# Uniform Convergence: Does Not Converge on (0,1)

• hth
In summary, the conversation discusses a function, fn(x) = 1/(nx+1), on the interval (0,1) and how it does not converge uniformly. The reason for this is that although fn(x) approaches zero monotonically, it is not continuous on a compact interval. The conversation also mentions using an epsilon value and choosing an arbitrary x to show this formally.
hth

## Homework Statement

Let fn(x) = 1/(nx+1) on (0,1) where x is a real number. Show this function does not converge uniformly.

## The Attempt at a Solution

I know why it is not uniformly convergent. Even though fn(x) goes to zero monotonically on the interval (0,1), it's not continuous on a compact interval. How would go about showing this formally/by example?

A sequence of functions does not converge to the limit function f if there exists some epsilon > 0 such that for infinitely many n, |f_n(x) - f(x)| > epsilon for some x in the domain of f_n. As you mentioned, f here is 0. Now pick epsilon to be say, 1/4. For arbitrary n, can you choose x so that f_n(x) > 1/4?

snipez90 said:
A sequence of functions does not converge to the limit function f if there exists some epsilon > 0 such that for infinitely many n, |f_n(x) - f(x)| > epsilon for some x in the domain of f_n. As you mentioned, f here is 0. Now pick epsilon to be say, 1/4. For arbitrary n, can you choose x so that f_n(x) > 1/4?

Isn't that the solution to it if f_n(x) = x^(n)? How does that apply here?

## What is uniform convergence?

Uniform convergence is a type of convergence in which a sequence of functions converges to a single function on a given interval. It means that the distance between the function and the limiting function can be made arbitrarily small for all points in the interval by choosing a large enough term in the sequence.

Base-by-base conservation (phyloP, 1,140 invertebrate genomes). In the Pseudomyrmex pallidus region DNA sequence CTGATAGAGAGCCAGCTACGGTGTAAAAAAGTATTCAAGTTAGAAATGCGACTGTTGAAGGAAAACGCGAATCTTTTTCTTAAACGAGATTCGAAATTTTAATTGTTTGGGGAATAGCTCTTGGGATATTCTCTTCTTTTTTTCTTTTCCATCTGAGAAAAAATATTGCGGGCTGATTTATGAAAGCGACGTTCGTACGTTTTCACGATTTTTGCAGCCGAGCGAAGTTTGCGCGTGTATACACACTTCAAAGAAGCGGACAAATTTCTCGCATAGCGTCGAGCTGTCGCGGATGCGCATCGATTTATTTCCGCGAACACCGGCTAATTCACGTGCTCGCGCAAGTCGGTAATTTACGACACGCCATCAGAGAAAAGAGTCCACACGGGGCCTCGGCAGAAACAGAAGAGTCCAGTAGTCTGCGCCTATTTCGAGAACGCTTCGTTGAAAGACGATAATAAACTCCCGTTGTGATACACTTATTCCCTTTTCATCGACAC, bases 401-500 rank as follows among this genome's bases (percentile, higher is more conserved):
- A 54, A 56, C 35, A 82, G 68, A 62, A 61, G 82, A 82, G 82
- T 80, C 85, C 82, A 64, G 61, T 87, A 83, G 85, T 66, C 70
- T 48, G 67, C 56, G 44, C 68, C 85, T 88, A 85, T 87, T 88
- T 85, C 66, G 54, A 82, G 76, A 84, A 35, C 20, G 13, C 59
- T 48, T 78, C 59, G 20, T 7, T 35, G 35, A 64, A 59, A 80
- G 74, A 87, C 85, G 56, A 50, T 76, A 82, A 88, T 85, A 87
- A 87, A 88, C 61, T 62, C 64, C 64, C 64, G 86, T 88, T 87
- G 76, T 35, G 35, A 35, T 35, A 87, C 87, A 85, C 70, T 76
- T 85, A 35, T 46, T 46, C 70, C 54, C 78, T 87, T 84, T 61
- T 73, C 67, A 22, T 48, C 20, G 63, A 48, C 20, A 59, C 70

## How is uniform convergence different from pointwise convergence?

Pointwise convergence means that for every point in the interval, the sequence of functions converges to the limiting function. However, in uniform convergence, the convergence is not only at individual points, but also across the entire interval. This means that the convergence is uniform or "consistent" throughout the interval.

## Can a sequence of functions converge uniformly on an open interval?

Yes, a sequence of functions can converge uniformly on an open interval. This is known as uniform convergence on an open interval. It is important to note that the limiting function must be defined and continuous on the entire open interval for this convergence to occur.

## What does it mean for a sequence of functions to not converge uniformly on an interval?

If a sequence of functions does not converge uniformly on an interval, it means that there exists a point in the interval where the distance between the function and the limiting function cannot be made arbitrarily small, regardless of how large the term in the sequence is chosen. In other words, the convergence is not consistent throughout the interval.

## Can uniform convergence be used to prove continuity of a function?

Yes, uniform convergence can be used to prove continuity of a function. If a sequence of functions converges uniformly to a function on a given interval, and each function in the sequence is continuous on that interval, then the limiting function will also be continuous on that interval. This is known as the uniform limit theorem.

• Calculus and Beyond Homework Help
Replies
26
Views
1K
• Calculus and Beyond Homework Help
Replies
4
Views
635
• Calculus and Beyond Homework Help
Replies
24
Views
2K
• Calculus and Beyond Homework Help
Replies
3
Views
1K
• Calculus and Beyond Homework Help
Replies
6
Views
2K
• Calculus and Beyond Homework Help
Replies
18
Views
2K
• Calculus and Beyond Homework Help
Replies
4
Views
1K
• Topology and Analysis
Replies
2
Views
725
• Calculus and Beyond Homework Help
Replies
7
Views
1K
• Calculus and Beyond Homework Help
Replies
6
Views
1K